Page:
Mr Masango: In my understanding I went to have a meeting with my boss Mr Koko who had been on leave. I was never informed that there would be a third person at the meeting. When I got to the meeting I met Mr Koko, my boss, and then he introduced me to Mr Salim Essa. Mr Koko began to tell me what was going to happen but. I did not know Mr Essa at the time and he did not say anything. Mr Koko was telling me what was going to unfold.

Ms Mazzone: Please confirm you got to the meeting and after Mr Koko had told you what would unfold, Mr Salim Essa starts to give you instructions?

Mr Masango: If you call it instructions I would not disagree. What Mr Essa said was you guys must fix the contracts at the project because it’s a mess and the public is complaining. So I took it that it was a positive comment because it was public knowledge that the cost of the project was escalating.

Ms Mazzone: Did it strike you as unusual that someone like Mr Essa whom you had not met before would be at a meeting like this. You said you were just introduced to him and you had not met him before. Did you know where he was working and why he started giving you instruction? It must have being unusual because you are the professional. Why would this person give you instructions? Did you know where he was working? You have got someone you had just met telling you that what you were doing was wrong.

Mr Masango: I think for me it was not unusual to be called for a meeting and I took it as one of the meetings. It was later when I heard about Trillian that I began to understand what was happening. I must also indicate I made an assumption that Mr Koko being my boss would not do anything that was untoward.

Ms Mazzone: Please state at any time in your employment at Eskom were you asked to meet with the Gupta or Zuma family or anyone that you can think of that you should not have been meeting?
Mr Masango: No. Specifically the people you just mentioned I was never told to meet any of them. But I must indicate that from time to time people come and are sent to me if I am the relevant person and I would meet with them. The specific people you talked about I never really met any of them.

Ms Mazzone: I will rephrase my question. Did you meet with any of them?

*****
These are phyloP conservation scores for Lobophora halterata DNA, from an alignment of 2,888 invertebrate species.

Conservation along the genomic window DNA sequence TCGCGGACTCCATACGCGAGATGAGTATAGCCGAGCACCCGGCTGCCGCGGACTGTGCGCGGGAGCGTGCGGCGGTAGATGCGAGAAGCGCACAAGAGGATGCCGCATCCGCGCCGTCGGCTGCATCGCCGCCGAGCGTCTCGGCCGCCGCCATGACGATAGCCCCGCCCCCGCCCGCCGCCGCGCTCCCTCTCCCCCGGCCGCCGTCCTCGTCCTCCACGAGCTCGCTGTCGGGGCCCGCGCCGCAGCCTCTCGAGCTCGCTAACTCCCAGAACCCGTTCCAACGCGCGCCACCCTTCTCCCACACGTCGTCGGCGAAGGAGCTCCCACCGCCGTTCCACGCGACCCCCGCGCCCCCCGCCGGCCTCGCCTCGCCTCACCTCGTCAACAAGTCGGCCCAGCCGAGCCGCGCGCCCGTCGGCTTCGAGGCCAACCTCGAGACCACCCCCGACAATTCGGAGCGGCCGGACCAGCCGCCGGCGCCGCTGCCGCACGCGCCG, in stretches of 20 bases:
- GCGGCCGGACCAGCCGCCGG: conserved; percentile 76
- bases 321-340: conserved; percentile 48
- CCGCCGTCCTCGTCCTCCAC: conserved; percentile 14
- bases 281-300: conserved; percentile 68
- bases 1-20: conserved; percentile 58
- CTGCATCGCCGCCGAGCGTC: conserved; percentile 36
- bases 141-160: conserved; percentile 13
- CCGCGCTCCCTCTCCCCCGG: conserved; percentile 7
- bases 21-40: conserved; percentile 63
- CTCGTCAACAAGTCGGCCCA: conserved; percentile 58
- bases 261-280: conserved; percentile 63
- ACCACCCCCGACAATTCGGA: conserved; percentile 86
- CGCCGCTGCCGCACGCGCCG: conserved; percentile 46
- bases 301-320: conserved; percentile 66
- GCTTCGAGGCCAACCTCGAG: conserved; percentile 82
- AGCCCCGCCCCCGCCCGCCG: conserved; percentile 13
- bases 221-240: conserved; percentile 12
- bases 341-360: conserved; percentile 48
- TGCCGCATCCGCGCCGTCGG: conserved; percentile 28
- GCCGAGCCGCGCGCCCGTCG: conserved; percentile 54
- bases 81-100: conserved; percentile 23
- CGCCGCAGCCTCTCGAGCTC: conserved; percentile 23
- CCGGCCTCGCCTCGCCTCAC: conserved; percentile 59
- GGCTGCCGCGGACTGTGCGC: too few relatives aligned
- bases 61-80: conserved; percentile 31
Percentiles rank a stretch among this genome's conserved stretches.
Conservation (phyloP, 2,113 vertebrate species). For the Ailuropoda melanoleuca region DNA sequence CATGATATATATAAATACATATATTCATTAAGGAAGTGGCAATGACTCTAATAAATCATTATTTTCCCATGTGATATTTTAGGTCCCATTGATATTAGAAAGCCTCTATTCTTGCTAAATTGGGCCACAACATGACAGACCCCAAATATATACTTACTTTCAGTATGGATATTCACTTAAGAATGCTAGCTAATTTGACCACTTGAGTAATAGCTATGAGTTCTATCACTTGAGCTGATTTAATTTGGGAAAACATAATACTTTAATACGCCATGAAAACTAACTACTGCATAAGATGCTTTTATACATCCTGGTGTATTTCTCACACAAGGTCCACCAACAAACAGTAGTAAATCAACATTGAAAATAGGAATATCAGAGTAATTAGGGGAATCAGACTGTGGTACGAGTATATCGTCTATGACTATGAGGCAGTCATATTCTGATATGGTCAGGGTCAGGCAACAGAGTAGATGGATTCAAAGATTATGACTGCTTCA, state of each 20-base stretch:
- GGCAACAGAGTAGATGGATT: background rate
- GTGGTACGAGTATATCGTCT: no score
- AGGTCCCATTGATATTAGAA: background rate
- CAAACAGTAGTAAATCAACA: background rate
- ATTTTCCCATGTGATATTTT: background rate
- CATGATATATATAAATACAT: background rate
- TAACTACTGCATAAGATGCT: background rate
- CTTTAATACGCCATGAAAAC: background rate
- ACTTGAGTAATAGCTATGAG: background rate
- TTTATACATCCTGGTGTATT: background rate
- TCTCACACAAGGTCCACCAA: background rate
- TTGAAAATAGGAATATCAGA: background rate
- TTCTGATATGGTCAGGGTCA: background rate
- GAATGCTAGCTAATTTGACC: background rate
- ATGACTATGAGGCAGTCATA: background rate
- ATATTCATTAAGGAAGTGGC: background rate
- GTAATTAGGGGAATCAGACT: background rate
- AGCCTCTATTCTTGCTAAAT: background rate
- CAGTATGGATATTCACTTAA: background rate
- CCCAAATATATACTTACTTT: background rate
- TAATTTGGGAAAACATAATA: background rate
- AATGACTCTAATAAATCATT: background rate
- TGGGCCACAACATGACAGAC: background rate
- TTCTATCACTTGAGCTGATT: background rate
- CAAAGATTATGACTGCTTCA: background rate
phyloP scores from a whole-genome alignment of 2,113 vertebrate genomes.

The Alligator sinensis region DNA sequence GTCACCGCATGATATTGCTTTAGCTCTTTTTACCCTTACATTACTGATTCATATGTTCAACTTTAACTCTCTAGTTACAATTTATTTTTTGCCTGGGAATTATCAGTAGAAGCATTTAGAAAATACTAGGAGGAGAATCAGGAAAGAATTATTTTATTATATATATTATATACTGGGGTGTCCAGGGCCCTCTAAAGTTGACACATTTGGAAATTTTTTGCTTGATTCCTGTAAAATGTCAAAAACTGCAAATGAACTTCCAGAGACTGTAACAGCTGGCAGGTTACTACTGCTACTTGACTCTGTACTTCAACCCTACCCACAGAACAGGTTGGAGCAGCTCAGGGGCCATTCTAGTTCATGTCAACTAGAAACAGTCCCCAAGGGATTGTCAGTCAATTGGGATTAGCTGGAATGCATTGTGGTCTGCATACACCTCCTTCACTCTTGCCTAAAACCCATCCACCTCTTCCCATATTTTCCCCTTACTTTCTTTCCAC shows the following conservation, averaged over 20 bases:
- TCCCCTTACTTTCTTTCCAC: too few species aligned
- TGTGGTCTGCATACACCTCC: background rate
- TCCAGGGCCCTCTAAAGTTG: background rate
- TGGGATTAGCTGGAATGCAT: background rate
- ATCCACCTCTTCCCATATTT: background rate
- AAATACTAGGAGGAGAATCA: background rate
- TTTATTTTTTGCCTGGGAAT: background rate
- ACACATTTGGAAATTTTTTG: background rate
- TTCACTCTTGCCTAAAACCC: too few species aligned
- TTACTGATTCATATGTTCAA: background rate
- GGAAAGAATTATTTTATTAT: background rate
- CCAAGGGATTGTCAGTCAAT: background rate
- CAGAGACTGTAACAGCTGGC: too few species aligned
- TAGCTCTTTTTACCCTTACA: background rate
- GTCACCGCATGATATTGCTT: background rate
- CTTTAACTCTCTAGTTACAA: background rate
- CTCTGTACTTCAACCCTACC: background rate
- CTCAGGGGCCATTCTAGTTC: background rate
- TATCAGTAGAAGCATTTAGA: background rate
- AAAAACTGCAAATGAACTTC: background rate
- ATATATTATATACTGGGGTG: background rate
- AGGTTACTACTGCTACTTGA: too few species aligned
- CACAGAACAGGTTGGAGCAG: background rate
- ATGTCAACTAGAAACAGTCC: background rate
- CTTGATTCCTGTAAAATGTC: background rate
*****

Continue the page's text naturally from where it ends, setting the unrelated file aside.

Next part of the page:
Mr Masango: No, I did not meet with the Gupta or Zuma family.

Ms Mazzone: In your testimony you said Mr Koko removed documents at the Tender Board Committee stage. Please state if Mr Anoj Singh the CFO was involved in the cost saving mechanisms on projects? Did you deal with Mr Anoj Singh on project cost saving mechanisms? Surely the CFO Mr Anoj Singh would have being involved in cost measures of up to R1 million.

Mr Masango: I got the CEO Mr Brian Molefe and the CFO Mr Anoj Singh involved in the cost saving mechanisms. Both the CEO and CFO knew about the efforts at cost saving because I was comfortable with the new schedules but I was not comfortable with the escalating costs.

Ms Mazzone: Given what you know now, what you leaked, what is leaked to the media, and the plenary hearing, your suspension, that you have worked on massive projects, do you think Eskom is a state capture entity?

Mr Masango: Yes, if we look at things now, state capture is a reality at Eskom because even the processes of Eskom were flouted. However, I am happy that it was stopped before it really got bad. I know Eskom can be fixed with the right people. There are good people in Eskom and those good people have to be kept because Eskom brings a complex organisation; it needs those good people to help fix it. If new people are recruited it might not be fixed, it needs two to three years to get back on track. My advice is that the processes in Eskom are good ones; they should not be tampered with. They should be allowed to unfold and the parameters in this governance framework should be allowed to unfold.

Ms Mazzone: I am disturbed that you have been threatened and you felt unsafe. I feel almost reluctant to ask you this question but I must ask you. In your opinion who allowed state capture to happen in Eskom and who should face the full might of the law?

Mr Masango: This is a very dicey question but I would share my observation and my opinion. At I time I thought officials that had been put in place to account were not performing well and the chain needed to be broken. It was only this Committee that was only this Committee that assisted with the investigation. In the past I thought that people who wanted Eskom to be a better place where followed because I observed that staff that wanted the good of Eskom were reported to Board members. At the time I wanted to resign because the people you thought could assist were part of the system. I was advised not to resign but this compromised my safety and it fell on family and friends. Probably on Eskom Board, one or two members were not involved but I do not believe that the Minister was not involved. At the time, I wanted to resign but I was advised not to hence my safety was compromised. I am happy that Eskom has a new Board that will investigate the matter fairly.

Chairperson: As a follow-up on questions from Ms Mazzone, where you shocked or afraid during the meeting at Melrose Arch?

Mr Masango: Yes, in my entire life I never had any meeting where my phone was taken so I was shocked at the turn of events at the meeting in Melrose Arch. At the meeting I heard about four executives that would be suspended and there was no reason. I was sure that I would get reasons for the strange turn of events from Mr Dan Marokane. Also, it was strange that when I was at Megawatt Park with Mr Koko, he never told me anything; only for Mr Koko to call me back after I had left. The situation falls back on the family.